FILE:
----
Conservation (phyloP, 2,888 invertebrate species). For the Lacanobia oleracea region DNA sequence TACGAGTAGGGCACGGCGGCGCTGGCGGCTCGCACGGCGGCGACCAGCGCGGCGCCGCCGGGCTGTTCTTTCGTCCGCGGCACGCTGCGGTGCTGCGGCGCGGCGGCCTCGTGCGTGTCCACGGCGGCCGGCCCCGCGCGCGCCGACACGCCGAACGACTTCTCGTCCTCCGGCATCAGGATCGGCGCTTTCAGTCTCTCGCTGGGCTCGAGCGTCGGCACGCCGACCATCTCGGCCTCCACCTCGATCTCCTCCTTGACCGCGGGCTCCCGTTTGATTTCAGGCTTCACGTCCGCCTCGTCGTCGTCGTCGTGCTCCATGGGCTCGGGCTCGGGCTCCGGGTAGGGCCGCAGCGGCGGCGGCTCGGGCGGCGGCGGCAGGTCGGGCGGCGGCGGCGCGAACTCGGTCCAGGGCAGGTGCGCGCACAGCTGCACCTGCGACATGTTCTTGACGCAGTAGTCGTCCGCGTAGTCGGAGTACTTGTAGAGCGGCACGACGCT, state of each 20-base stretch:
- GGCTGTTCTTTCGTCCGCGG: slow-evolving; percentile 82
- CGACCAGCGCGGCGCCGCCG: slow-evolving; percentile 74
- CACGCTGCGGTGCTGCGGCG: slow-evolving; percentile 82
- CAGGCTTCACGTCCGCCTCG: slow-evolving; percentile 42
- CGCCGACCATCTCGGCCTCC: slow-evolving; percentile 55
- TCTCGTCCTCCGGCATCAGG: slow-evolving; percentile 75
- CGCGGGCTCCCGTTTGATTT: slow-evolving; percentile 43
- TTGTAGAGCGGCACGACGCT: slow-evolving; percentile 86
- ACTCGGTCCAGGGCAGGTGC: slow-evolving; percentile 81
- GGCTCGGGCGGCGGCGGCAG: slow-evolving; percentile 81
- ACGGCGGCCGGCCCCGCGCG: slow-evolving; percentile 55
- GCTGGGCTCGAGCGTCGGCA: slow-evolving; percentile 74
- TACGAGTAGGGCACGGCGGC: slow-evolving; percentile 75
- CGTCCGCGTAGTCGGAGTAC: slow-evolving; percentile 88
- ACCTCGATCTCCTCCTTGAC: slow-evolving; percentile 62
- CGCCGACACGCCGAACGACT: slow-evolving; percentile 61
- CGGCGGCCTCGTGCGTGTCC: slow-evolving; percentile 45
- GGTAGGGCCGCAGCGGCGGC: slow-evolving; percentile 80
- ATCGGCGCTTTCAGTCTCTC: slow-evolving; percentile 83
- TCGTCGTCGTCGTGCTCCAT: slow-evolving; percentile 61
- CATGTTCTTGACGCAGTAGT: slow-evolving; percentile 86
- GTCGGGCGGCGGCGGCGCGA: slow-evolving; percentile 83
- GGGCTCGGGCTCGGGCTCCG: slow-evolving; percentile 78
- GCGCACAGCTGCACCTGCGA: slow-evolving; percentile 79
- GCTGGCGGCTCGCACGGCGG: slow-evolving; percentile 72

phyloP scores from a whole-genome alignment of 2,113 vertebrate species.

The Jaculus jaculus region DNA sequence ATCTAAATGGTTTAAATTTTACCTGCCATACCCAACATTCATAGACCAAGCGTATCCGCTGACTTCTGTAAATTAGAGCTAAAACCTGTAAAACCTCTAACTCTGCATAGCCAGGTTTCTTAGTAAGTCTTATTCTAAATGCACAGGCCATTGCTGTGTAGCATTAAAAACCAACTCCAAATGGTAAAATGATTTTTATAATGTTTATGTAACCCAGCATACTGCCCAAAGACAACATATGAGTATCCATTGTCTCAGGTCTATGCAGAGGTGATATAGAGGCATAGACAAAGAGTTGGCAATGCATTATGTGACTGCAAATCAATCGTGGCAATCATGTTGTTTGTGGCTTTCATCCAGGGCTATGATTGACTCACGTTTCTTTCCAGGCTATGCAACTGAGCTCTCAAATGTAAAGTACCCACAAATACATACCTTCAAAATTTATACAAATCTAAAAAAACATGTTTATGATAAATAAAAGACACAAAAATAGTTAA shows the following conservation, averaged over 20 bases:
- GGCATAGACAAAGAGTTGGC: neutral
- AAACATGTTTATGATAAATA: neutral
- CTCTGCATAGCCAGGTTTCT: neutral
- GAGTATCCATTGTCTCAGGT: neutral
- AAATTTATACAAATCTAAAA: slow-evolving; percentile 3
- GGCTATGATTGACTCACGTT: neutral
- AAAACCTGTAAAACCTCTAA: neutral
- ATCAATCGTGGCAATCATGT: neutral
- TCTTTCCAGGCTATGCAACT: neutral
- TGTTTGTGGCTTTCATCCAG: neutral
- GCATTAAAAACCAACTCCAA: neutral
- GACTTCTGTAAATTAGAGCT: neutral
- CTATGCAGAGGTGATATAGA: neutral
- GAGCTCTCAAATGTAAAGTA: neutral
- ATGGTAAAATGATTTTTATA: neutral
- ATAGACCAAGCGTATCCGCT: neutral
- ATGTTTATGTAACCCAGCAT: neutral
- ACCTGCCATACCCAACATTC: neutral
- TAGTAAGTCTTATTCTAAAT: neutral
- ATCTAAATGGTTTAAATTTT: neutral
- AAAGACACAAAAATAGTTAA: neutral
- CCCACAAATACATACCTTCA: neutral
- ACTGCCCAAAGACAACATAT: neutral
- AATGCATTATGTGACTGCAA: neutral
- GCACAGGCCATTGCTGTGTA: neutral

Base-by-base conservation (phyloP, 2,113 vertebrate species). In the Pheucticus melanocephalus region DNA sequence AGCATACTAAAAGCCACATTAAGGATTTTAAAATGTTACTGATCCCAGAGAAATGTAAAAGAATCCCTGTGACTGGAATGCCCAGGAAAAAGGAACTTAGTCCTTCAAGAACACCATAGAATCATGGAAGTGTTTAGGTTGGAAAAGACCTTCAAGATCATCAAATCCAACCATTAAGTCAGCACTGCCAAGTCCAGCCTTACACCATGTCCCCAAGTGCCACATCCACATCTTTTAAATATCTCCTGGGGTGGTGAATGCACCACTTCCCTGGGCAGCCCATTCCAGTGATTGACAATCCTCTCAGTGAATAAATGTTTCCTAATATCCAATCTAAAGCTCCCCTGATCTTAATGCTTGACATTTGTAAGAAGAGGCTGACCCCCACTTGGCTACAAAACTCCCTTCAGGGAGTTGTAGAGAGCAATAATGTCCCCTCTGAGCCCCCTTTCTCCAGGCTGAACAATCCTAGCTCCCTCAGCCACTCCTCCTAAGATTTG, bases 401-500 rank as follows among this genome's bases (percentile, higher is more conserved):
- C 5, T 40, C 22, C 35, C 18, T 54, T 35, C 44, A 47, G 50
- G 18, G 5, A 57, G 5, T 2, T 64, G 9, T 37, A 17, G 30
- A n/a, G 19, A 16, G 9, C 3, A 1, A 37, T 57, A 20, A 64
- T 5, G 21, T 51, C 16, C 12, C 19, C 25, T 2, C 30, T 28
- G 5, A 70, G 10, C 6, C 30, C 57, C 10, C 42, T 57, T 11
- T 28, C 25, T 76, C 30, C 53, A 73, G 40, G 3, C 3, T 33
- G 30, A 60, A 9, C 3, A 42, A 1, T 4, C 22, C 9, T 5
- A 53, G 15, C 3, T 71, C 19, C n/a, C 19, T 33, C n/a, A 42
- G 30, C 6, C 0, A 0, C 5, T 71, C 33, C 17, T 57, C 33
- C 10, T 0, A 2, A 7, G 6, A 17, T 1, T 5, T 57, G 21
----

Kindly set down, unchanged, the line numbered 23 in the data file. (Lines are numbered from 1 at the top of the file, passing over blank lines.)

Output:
- GTCGGGCGGCGGCGGCGCGA: slow-evolving; percentile 83